The meeting also served as an official launch of the largest capacity building project under the Convention. The project aims to assist Belarus, Kazakhstan and the Russian Federation in implementing and ratifying the Convention’s 3 most recent Protocols, namely the Protocol on Persistent Organic Pollutants, the Protocol on Heavy Metals, and the multi-pollutant and multi-effect focused Gothenburg Protocol.
All 3 countries are parties to the Convention, but have faced challenges in developing their domestic policies and technical frameworks to adhere to the principles and instruments under each of the Protocols. The project focuses upon assisting them in developing these, and aims at reducing harmful emissions of pollutants such as sulphur dioxide, nitrogen oxide, persistent organic pollutants, and heavy metals within the region.
At the inaugural meeting, the participating countries were joined by experts from Bulgaria, Germany and the UNECE Secretariat. Discussions focused upon assessing the current status of air pollution monitoring and reporting in their respective countries, and establishing the steps required for the first phase of the project—the completion of national strategies on abating air pollution. The joint project is one of a series of initiatives under the Convention aimed at assisting countries with economies in transition in developing the capacity to effectively monitor and reduce air pollutants.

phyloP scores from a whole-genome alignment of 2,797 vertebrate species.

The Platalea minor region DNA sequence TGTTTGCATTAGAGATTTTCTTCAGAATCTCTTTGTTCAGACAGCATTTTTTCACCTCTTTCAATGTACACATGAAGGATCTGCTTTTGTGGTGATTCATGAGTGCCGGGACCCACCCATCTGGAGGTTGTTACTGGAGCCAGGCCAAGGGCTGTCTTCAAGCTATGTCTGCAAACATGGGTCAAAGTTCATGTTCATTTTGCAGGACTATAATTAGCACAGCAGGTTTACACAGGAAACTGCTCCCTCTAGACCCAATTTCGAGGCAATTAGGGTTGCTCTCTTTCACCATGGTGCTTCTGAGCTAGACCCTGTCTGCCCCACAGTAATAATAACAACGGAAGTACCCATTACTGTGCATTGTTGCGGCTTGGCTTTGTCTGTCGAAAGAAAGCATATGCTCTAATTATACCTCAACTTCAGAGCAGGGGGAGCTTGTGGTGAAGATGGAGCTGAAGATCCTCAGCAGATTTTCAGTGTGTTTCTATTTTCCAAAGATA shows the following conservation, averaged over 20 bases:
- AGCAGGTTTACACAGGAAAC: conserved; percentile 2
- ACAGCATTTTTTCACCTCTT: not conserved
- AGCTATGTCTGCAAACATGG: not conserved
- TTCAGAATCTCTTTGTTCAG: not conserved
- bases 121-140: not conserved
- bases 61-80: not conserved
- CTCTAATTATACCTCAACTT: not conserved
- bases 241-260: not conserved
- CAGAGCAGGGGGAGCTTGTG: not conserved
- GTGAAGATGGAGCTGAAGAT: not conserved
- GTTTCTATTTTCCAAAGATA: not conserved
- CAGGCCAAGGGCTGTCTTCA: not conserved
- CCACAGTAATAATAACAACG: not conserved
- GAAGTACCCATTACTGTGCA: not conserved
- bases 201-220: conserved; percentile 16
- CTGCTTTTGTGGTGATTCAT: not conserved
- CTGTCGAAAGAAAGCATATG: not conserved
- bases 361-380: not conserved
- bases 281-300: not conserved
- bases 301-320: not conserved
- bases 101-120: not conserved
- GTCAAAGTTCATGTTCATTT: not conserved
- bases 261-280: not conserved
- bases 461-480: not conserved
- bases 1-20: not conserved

The meeting resulted in representatives from the environmental ministries of the four participating countries establishing a series of joint recommendations and conclusions with respect to furthering their cooperation with the Convention for the first time. These conclusions and recommendations are to be presented at the Convention’s upcoming Executive Body meeting in December 2010. The further participation and cooperation of Belarus, Kazakhstan, the Russian Federation and Ukraine under LRTAP compliments the Convention’s prioritization of assisting the countries of Eastern Europe, the Caucasus and Central Asia in developing capacities to address the detrimental effects of air pollution in their respective countries.
For more information, please visit:http://www.unece.org/env/lrtap
Note to editors
UNECE’s Convention on Long-range Transboundary Air Pollution is one of the first regional environmental agreements, and with over 50 member states, has played an influential role in the monitoring and abatement of air pollution for over 30 years.